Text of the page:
Stress

We’re all familiar with stress on varying scales, but sometimes the sensation manifests in the body in ways you might not expect. Chronic back pain, difficulty breathing, breakouts, exhaustion, weight gain, the list goes on. If you’re experiencing this type of mental and emotional tension to a degree that’s affecting your day-to-day life, it’s time to reassess your stress. Learning to listen, react, and pacify our minds when we’re not feeling so great is what will set us up for consistent success.

Changes To Consider:

  • Slow Down: Take your foot off the accelerator and try taking your day a little bit slower. Our minds are off to the races before our bodies have the chance to shake off the evening’s sleep and catch up!
  • Adjust Your Morning: We’re not talking about sleeping in an extra hour but stretching your limbs, inhaling deeply, and sipping a glass of water before turning to your tech can make a world of difference.
  • Ask an Expert: Struggling with how you want to start? Consult Rigr Centrum, listing “stress” as one of your health goals when filling out the questionnaire. They’ll help you build a complete holistic wellness and supplement plan to address your specific needs, such as stress.
9 Tips To Decode Your Body's Signals For Better Health
Image by Rigr Centrum / Contributor

Mobility

Muscle aches and fatigue, cramping and stiffness, inexplicable tightness after a long night’s rest, feeling heavy in your body—all experiences that prevent us from moving freely and easily through the world. If this sounds like you, abandon the “power through it” mentality, and stop to adjust.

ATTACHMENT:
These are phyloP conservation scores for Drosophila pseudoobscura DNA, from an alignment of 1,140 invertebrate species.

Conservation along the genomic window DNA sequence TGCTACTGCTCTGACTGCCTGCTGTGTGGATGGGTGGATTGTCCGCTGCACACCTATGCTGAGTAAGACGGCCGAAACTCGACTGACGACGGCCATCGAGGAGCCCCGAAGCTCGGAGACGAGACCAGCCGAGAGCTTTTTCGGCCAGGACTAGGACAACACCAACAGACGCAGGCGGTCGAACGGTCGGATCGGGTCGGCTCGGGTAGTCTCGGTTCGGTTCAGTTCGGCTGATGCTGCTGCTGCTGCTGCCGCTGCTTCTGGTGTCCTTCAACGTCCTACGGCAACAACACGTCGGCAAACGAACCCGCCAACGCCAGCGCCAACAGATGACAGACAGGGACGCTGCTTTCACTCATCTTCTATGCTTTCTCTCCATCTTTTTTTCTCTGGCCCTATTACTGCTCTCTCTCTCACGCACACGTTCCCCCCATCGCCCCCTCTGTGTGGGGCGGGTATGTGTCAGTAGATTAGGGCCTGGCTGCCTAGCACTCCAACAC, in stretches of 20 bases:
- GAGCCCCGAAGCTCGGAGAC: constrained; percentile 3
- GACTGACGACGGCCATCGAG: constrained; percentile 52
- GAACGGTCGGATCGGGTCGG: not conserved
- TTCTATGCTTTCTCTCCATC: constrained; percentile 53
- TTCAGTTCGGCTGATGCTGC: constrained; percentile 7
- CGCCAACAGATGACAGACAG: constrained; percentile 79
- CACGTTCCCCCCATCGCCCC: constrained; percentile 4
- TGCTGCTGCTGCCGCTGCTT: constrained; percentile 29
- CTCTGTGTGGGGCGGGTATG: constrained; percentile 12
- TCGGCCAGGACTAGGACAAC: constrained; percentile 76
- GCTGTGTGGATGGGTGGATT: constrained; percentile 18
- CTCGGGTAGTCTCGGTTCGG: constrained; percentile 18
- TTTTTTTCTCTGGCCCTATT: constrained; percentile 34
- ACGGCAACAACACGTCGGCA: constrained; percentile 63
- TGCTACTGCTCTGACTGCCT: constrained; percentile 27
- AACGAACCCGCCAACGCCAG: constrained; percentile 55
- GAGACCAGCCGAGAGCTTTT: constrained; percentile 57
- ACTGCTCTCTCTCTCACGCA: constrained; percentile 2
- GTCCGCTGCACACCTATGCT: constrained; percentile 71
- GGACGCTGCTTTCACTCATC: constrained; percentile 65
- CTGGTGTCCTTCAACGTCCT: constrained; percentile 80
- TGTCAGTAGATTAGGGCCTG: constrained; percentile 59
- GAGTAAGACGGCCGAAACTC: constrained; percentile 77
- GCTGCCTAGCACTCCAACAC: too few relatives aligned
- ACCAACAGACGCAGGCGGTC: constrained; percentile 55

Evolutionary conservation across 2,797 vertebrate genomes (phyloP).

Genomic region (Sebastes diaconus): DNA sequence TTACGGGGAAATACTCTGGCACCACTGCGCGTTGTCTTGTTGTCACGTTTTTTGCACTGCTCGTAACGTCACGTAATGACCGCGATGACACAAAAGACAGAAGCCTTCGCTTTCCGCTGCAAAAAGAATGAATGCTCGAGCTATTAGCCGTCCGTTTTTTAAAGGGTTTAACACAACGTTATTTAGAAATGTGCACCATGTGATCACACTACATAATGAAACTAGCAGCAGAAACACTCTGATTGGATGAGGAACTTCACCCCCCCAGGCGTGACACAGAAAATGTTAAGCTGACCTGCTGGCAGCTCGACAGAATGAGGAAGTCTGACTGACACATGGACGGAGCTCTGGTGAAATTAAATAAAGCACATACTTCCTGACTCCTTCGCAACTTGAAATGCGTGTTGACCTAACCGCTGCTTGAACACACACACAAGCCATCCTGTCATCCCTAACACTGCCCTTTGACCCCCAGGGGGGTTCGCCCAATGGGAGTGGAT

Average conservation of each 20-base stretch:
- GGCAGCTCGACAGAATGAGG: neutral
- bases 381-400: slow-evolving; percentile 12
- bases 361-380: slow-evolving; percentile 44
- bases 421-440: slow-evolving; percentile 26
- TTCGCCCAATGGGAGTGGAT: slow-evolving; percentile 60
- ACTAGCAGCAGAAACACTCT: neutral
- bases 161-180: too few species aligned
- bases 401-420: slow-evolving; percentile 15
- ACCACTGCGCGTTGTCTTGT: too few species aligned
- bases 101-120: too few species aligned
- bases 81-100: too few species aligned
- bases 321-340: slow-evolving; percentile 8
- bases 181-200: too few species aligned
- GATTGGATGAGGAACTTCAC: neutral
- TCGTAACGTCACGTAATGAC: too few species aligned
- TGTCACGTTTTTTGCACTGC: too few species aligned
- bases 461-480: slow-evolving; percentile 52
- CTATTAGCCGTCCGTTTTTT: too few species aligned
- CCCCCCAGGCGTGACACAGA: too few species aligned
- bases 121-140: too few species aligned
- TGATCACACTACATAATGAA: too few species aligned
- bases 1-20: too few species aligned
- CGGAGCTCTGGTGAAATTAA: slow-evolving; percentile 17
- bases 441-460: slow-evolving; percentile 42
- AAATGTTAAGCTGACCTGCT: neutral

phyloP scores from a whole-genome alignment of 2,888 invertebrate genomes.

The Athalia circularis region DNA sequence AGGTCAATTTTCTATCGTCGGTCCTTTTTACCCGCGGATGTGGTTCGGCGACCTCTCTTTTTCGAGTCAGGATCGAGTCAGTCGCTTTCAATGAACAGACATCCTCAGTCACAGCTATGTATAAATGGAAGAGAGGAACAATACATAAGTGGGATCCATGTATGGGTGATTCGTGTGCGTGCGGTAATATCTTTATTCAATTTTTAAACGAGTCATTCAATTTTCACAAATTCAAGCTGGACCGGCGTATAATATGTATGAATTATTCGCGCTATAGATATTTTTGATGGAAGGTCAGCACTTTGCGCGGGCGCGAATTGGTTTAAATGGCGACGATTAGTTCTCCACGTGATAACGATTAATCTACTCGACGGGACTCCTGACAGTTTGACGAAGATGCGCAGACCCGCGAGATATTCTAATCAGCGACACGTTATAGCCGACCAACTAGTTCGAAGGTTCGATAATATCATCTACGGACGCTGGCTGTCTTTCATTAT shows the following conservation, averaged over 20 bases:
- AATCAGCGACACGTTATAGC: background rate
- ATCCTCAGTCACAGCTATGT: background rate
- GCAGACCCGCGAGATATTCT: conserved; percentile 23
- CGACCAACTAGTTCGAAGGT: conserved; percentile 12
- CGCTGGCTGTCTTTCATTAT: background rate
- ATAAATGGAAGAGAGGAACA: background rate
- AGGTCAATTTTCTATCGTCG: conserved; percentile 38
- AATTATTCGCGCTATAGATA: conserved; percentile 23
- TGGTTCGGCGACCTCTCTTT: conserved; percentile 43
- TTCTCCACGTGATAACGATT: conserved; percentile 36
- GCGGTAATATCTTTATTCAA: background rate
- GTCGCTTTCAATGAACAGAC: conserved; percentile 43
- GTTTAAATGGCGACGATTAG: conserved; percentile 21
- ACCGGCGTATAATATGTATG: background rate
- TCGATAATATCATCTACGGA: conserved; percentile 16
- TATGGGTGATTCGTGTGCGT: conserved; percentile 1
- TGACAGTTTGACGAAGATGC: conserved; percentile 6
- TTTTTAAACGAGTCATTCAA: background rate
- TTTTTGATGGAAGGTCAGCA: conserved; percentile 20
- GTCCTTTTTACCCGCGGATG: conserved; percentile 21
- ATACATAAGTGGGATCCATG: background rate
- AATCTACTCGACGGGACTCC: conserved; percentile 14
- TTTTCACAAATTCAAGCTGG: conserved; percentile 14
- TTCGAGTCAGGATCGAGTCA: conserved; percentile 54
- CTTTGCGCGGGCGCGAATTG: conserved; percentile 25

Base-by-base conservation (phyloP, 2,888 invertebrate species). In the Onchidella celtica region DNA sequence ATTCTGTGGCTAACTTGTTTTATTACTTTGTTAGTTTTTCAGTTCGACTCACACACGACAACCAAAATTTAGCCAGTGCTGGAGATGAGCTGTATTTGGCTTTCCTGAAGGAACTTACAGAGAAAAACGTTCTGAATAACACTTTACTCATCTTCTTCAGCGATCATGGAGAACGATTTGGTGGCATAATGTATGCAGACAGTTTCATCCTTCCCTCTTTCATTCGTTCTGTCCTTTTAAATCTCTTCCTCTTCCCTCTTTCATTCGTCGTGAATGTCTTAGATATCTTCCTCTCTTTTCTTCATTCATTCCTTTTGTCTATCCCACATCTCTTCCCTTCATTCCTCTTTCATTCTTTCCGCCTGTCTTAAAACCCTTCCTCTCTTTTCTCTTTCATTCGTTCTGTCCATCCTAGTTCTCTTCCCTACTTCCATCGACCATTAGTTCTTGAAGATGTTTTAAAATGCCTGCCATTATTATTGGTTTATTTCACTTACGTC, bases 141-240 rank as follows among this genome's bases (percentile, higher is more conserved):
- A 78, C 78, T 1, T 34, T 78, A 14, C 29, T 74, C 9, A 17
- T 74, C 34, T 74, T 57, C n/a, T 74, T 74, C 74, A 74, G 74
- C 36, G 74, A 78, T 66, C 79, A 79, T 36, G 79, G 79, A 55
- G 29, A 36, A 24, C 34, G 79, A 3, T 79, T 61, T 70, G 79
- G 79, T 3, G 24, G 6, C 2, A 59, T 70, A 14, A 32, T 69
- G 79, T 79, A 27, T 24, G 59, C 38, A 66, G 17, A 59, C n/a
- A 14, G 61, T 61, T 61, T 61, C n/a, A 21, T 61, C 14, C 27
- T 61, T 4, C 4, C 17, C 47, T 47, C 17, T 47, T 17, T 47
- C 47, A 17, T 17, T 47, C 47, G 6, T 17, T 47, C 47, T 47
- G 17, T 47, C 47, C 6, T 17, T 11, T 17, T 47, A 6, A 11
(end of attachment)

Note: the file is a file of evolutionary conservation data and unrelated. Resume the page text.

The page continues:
Changes To Consider:

  • Exercise More: Whether it’s dance cardio or a brisk walk around the block, sometimes all you need to do to loosen up those muscles is use them.
  • Take Physical Inventory: Be mindful while you move; if your calf feels tweaked as you lunge, or your hip flexors just don’t bend that way, do less. Don’t force it.
  • Recover With Intention: From nutrition to supplements, remember to take care of your body at rest as you would your body in motion.

Cognition

While we can’t stop time, there are ways to keep our minds sharp and improve memory. If you’ve ever felt foggy, forgetful, and unfocused, you’re not alone. Good thing is, we can exercise our brains as we do our bodies to keep in tiptop cognitive shape.

Changes To Consider:

  • Meditate: Our favorite way to quiet the noise, cut through the clutter, and connect to our bodies is to focus on the breath, let go, and repeat. Meditation can relieve stress (which affects the brain) and protects and strengthens your brain.
  • Change the Conversation: If you’re having trouble focusing, change the conversation you’re having with yourself for a beat (make a grocery list, phone a friend, anything that changes your internal channel). When you return to the chatter, you might find you’re speaking your own language.